Tuesday’s announcement came with word of new security measures
After the recent leak of celebrity photographs, there have been many people wanting something more from Apple in terms of security. Tuesday’s announcement brought the unveiling of Apple Pay, which also came with its own questions of security measures.
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Apple already has hundreds of millions of credit cards on file, but this will be the first time they enter actual retail payments with their own system. Using Near Field Communications, devices will be able to connect to a point-of-sale system and process payments. In order to keep everything secure, they are using that technology layered with Touch ID, which will replace credit card numbers with one-time-use codes. In doing that, they are making sure that even if a retail store’s database is hacked, there will be no credit card numbers to acquire.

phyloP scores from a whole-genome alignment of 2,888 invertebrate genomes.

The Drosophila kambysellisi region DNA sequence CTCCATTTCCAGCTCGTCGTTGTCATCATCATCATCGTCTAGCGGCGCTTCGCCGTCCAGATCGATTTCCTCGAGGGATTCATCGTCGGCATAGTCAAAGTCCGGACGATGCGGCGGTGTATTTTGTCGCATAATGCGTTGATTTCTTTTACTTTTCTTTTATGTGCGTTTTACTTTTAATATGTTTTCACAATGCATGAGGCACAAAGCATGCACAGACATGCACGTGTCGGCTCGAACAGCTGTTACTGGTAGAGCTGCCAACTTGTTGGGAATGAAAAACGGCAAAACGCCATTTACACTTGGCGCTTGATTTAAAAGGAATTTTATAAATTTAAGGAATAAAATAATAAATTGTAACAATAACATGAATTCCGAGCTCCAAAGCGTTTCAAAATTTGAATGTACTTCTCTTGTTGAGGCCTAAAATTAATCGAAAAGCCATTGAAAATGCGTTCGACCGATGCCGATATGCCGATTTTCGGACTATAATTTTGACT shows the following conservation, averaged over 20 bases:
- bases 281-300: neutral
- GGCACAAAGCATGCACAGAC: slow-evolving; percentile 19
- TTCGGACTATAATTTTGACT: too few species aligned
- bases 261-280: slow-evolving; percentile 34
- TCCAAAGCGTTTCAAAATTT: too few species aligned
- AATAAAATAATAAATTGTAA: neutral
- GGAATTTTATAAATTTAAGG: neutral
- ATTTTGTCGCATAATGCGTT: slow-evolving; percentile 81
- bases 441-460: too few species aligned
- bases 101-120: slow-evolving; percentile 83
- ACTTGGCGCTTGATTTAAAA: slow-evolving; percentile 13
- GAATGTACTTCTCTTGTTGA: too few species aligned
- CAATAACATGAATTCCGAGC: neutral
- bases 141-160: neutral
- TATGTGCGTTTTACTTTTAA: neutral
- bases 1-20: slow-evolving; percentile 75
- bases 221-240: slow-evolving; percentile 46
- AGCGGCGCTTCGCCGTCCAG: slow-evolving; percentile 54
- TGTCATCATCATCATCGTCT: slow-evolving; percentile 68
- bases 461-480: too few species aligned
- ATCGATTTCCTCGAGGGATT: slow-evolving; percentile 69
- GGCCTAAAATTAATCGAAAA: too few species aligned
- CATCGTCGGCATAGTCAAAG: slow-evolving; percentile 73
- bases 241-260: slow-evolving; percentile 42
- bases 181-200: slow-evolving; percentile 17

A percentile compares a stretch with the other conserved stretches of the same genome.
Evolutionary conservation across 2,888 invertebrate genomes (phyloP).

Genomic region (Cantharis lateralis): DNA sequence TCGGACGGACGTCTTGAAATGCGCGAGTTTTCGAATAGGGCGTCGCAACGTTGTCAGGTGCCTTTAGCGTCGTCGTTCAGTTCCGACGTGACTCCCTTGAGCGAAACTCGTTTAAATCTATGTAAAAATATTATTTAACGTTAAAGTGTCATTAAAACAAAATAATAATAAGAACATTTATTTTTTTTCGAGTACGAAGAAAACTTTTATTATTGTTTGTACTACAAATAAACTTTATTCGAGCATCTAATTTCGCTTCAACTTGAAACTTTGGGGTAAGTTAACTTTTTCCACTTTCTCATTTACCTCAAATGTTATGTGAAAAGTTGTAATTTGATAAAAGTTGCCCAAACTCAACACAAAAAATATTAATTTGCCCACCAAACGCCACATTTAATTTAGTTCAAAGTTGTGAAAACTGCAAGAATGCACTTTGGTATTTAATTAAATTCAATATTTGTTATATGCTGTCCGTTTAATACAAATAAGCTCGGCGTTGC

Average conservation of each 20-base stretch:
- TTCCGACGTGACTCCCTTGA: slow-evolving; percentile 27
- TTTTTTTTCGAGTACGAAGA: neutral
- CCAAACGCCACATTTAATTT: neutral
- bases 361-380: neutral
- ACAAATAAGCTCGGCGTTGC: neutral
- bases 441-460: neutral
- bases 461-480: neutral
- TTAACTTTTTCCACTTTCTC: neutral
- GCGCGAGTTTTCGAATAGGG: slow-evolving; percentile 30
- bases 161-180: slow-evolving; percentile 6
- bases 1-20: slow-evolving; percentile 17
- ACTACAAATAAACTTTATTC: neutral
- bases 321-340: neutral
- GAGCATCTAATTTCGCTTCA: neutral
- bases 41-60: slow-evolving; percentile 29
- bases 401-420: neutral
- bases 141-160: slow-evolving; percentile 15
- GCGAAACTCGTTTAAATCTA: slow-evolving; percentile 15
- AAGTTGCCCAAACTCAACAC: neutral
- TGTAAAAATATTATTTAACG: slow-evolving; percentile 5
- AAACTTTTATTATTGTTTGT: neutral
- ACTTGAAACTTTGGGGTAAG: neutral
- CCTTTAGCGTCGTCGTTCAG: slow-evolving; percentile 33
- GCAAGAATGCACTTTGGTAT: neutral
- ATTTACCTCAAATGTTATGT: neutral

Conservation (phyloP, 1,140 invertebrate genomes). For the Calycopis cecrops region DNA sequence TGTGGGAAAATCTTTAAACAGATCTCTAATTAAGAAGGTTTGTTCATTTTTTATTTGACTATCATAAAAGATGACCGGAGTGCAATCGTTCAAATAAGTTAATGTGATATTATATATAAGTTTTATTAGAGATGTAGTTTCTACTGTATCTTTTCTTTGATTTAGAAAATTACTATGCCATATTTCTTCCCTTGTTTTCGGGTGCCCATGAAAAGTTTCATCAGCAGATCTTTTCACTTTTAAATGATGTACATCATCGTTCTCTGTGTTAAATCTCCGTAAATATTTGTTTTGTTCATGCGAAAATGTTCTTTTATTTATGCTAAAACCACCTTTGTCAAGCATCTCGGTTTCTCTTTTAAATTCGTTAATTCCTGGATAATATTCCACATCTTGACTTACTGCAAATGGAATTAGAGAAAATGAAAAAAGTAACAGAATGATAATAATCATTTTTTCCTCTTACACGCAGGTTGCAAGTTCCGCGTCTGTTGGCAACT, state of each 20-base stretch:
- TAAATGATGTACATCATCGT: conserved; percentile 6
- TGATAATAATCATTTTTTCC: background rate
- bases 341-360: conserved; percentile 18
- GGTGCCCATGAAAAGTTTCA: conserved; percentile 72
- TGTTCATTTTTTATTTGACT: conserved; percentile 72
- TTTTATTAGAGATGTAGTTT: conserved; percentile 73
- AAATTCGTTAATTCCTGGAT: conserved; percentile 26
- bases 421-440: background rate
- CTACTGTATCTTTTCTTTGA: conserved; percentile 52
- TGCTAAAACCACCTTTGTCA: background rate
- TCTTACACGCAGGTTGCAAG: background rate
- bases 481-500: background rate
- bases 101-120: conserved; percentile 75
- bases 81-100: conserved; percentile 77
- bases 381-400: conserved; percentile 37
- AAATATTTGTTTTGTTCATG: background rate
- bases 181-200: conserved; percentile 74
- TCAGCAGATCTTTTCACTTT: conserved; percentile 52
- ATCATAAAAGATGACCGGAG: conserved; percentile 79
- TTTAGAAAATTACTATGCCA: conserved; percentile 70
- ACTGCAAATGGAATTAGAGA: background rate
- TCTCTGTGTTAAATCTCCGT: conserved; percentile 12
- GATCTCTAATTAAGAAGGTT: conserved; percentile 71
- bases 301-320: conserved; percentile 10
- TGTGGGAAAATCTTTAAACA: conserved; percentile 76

They have also introduced new measures to protect iCloud accounts. Starting in the next few weeks, users will be sent an email and a push notification any time someone access their iCloud from a new device, tries to change the password, or attempts to download the data contained on it.
These two things will play a large role in how much consumers trust Apple, although they already have a good reputation for security. The actual iCloud service wasn’t hacked in the assault, although passwords were compromised. With moves like these, they are sure to stay a leader in Silicon Valley, where people are increasingly worried about their personal data being stolen.
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Source: Apple Balla